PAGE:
CA Prisoners Win Historic Gains with Settlement Against Solitary Confinement

Agreement reached in Ashker v. Brown ends indeterminate long-term solitary confinement in CA, among other gains for prisoners

FOR IMMEDIATE RELEASE – September 1, 2015
Prisoner Hunger Strike Solidarity Coalition

Oakland – Today, California prisoners locked in isolation achieved a groundbreaking legal victory in their ongoing struggle against the use of solitary confinement. A settlement was reached in the federal class action suit Ashker v. Brown, originally filed in 2012, effectively ending indefinite long-term solitary confinement, and greatly limiting the prison administration’s ability to use the practice, widely seen as a form of torture. The lawsuit was brought on behalf of prisoners held in Pelican Bay State Prison’s infamous Security Housing Units (SHU) for more than 10 years, where they spend 23 hours a day or more in their cells with little to no access to family visits, outdoor time, or any kind of programming.

“From the historic prisoner-led hunger strikes of 2011 and 2013, to the work of families, loved ones, and advocate, this settlement is a direct result of our grassroots organizing, both inside and outside prison walls,” said Dolores Canales of California Families Against Solitary Confinement (CFASC), and mother of a prisoner in Pelican Bay. “This legal victory is huge, but is not the end of our fight – it will only make the struggle against solitary and imprisonment everywhere stronger.” The 2011 and 2013 hunger strikes gained widespread international attention that for the first time in recent years put solitary confinement under mainstream scrutiny.

Currently, many prisoners are in solitary because of their “status” – having been associated with political ideologies or gang affiliation. However, this settlement does away with the status-based system, leaving solitary as an option only in cases of serious behavioral rule violations. Furthermore, the settlement limits the amount of time a prisoner may be held in solitary, and sets a two year Step-Down Program for the release of current solitary prisoners into the prison general population.

It is estimated that between 1,500 and 2,000 prisoners will be released from SHU within one year of this settlement. A higher security general population unit will be created for a small number of cases where people have been in SHU for more than 10 years and have a recent serious rule violation.

“Despite the repeated attempts by the prison regime to break the prisoners’ strength, they have remained unified in this fight,” said Marie Levin of CFASC and sister of a prisoner representative named in the lawsuit. “The Agreement to End Hostilities and the unity of the prisoners are crucial to this victory, and will continue to play a significant role in their ongoing struggle.” The Agreement to End Hostilities is an historic document put out by prisoner representatives in Pelican Bay in 2012 calling on all prisoners to build unity and cease hostilities between racial groups.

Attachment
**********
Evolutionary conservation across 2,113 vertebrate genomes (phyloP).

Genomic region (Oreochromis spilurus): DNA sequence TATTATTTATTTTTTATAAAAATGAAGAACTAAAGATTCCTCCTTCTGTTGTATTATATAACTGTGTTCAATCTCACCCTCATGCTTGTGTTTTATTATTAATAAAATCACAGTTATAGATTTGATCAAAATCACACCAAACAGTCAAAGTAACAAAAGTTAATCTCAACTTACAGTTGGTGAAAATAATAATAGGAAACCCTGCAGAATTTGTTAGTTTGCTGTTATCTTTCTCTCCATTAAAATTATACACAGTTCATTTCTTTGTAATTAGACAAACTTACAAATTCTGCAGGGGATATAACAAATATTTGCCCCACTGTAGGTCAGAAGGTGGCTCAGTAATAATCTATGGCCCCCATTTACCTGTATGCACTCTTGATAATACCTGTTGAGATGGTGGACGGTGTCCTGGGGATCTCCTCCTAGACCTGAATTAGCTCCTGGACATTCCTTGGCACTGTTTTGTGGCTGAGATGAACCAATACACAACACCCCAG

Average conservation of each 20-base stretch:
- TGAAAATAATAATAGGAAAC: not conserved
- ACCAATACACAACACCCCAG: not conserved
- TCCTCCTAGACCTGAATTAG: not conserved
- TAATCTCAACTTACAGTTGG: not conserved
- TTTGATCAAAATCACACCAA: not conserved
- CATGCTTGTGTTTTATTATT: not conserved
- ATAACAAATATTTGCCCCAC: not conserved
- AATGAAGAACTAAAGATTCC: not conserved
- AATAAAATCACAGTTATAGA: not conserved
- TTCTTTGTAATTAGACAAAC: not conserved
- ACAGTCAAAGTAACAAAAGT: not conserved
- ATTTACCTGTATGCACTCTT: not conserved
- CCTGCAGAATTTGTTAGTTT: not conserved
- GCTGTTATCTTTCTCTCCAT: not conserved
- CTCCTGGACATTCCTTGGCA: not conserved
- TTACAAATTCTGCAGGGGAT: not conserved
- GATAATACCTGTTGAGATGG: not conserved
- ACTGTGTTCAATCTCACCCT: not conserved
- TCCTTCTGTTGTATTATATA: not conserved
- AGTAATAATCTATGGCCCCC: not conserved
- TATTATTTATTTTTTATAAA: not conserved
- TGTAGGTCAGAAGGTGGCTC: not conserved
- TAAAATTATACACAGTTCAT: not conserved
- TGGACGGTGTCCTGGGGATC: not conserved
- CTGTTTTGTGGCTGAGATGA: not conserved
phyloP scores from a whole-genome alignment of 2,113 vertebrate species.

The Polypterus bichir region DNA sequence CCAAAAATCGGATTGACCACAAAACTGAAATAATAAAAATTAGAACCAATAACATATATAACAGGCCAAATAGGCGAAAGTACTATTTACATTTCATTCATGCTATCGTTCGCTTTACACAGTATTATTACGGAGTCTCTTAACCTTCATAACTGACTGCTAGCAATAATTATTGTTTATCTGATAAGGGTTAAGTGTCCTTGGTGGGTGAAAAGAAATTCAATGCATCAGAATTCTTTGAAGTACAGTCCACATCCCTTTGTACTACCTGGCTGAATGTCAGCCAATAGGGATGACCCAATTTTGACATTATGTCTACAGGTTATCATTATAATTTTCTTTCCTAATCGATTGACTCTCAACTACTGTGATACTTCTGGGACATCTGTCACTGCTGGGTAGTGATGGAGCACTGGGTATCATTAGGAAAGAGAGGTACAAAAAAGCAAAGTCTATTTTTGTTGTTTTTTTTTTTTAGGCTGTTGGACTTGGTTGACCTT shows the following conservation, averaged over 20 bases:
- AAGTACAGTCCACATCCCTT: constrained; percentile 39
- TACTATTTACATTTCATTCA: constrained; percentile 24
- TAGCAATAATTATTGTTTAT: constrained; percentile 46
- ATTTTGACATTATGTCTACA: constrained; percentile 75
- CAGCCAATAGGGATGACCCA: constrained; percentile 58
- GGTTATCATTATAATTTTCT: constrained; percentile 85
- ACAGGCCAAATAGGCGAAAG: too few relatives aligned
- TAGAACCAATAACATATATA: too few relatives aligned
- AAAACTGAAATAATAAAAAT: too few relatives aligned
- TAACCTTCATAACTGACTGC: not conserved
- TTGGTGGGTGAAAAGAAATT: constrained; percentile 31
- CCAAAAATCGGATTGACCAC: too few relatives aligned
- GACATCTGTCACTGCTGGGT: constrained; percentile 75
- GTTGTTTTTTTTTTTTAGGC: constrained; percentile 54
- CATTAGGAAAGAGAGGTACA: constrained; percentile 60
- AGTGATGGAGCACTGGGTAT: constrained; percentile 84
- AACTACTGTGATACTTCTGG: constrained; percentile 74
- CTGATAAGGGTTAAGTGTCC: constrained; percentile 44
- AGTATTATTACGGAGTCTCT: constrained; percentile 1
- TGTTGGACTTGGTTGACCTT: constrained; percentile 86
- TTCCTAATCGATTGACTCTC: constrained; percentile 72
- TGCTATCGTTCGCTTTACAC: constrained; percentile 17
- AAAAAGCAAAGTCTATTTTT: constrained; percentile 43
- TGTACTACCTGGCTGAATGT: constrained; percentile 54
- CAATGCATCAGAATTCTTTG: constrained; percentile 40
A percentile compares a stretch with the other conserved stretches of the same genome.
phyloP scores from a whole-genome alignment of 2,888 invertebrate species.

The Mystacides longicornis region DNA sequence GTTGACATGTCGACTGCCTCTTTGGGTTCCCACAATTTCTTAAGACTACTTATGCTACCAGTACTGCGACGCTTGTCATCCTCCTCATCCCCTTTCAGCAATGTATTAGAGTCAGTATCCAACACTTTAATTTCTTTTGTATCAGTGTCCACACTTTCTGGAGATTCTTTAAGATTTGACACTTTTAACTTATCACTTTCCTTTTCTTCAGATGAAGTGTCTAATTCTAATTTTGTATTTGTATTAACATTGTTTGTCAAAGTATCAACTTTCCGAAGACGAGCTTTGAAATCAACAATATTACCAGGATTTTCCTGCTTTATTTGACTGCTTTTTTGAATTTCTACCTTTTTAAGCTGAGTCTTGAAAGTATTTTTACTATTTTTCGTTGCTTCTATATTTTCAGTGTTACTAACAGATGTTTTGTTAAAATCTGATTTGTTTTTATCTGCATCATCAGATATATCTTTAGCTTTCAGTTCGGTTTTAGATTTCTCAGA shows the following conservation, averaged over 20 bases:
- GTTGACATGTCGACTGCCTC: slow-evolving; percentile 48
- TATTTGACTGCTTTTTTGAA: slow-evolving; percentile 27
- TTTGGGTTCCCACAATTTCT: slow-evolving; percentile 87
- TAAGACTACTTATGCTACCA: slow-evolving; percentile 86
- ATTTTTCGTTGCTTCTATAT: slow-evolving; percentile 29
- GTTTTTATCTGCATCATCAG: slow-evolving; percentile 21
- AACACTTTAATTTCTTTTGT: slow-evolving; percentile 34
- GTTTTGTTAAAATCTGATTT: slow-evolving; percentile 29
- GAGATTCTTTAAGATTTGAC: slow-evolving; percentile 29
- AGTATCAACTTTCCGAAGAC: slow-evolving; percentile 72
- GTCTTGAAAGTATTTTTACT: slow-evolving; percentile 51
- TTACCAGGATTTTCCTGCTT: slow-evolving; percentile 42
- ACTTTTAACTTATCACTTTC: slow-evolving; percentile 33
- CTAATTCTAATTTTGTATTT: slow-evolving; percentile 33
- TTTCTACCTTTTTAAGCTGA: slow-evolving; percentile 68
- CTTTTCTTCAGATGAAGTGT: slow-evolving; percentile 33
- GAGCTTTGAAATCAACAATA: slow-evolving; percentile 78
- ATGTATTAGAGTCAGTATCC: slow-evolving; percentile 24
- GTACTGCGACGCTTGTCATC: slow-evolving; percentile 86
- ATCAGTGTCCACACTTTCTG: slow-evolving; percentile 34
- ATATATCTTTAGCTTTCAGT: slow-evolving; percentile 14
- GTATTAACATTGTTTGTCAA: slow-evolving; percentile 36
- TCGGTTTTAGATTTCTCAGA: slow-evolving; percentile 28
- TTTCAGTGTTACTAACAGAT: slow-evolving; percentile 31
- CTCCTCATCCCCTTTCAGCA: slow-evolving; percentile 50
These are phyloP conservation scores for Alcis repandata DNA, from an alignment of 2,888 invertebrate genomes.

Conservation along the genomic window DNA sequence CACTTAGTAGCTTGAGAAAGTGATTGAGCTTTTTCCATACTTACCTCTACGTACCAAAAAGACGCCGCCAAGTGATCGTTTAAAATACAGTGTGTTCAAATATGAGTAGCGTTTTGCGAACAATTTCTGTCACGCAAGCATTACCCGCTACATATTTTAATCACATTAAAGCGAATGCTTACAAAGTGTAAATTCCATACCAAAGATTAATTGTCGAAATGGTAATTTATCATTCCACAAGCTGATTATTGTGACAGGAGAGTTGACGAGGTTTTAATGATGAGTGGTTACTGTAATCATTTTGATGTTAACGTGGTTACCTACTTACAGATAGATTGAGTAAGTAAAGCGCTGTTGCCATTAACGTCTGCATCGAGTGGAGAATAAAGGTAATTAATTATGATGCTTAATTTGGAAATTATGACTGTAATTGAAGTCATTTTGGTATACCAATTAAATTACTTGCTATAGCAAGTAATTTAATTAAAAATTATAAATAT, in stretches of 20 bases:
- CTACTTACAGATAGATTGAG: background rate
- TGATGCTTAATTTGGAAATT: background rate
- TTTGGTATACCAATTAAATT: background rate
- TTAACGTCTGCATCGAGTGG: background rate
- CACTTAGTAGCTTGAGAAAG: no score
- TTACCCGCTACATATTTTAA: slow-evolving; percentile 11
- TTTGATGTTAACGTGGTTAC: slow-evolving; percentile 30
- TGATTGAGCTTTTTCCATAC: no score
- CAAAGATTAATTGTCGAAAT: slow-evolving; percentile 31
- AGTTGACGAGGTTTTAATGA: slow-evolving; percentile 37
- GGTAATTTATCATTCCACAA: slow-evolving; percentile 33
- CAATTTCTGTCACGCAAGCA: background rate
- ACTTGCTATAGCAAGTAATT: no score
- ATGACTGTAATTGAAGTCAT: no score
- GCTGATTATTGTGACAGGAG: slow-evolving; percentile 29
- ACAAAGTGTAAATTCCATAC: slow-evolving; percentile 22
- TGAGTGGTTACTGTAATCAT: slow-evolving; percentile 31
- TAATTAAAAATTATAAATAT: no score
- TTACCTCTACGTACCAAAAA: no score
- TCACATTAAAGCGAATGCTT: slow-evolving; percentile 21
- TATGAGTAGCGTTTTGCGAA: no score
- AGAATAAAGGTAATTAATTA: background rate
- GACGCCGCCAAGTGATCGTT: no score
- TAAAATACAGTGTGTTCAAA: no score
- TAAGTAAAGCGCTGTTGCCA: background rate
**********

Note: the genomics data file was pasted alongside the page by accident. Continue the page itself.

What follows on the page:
Prisoner representatives and their legal counsel will regularly meet with California Department of Corrections and Rehabilitation officials as well as with Federal Magistrate Judge Nandor Vadas, who is tasked with overseeing the reforms, to insure that the settlement terms are being implemented.

“Without the hunger strikes and without the Agreement to End Hostilities to bring California’s prisoners together and commit to risking their lives— by being willing to die for their cause by starving for 60 days, we would not have this settlement today,” said Anne Weills of Siegel and Yee, co-counsel in the case. “It will improve the living conditions for thousands of men and women and no longer have them languishing for decades in the hole at Pelican Bay.”

“This victory was achieved by the efforts of people in prison, their families and loved ones, lawyers, and outside supporters,” said the prisoners represented in the settlement in a joint statement. “We celebrate this victory while at the same time, we recognize that achieving our goal of fundamentally transforming the criminal justice system and stopping the practice of warehousing people in prison will be a protracted struggle.”

Legal co-counsel in the case includes California Prison Focus, Siegel & Yee, Legal Services for Prisoners with Children, Weil Gotshal & Manges LLP, Chistensen O’Connor Johnson Kindness PLLC, and the Law Offices of Charles Carbone. The lead counsel is the Center for Constitutional Rights. The judge in the case is Judge Claudia Wilken in the United States District Court for the Northern District of California.

A rally and press conference are set for 12pm in front of the Elihu M Harris State Building in Oakland, which will be livestreamed at http://livestre.am/5bsWO.

The settlement can be read on CCR’s website, along with a summary. CCR has also put up downloadable clips of the plaintiffs’ depositions here.  Read statement from plaintiffs.

Why The U.S. Won’t Let the U.N. Look Inside Its Prisons

After a half-decade and a mandate by the U.N. to investigate solitary confinement practices, U.N. torture rapporteur Juan Mendez had to find a backdoor into an American jail. Today, his findings are released in a report.

In 2010, Juan Mendez was appointed Special Rapporteur on Torture and other Cruel, Degrading and Inhumane Treatment by the United Nations. His mandate is wide in size and scope—to expose and document torture wherever it exists on the planet today.

Since the beginning of his mandate Mendez has made criticizing the overuse of solitary confinement a priority. In 2011, he issued a report stating that 22 or 23 hours a day alone in a prison cell for more than 15 days at a time can cause permanent, lasting psychological damage and can constitute torture.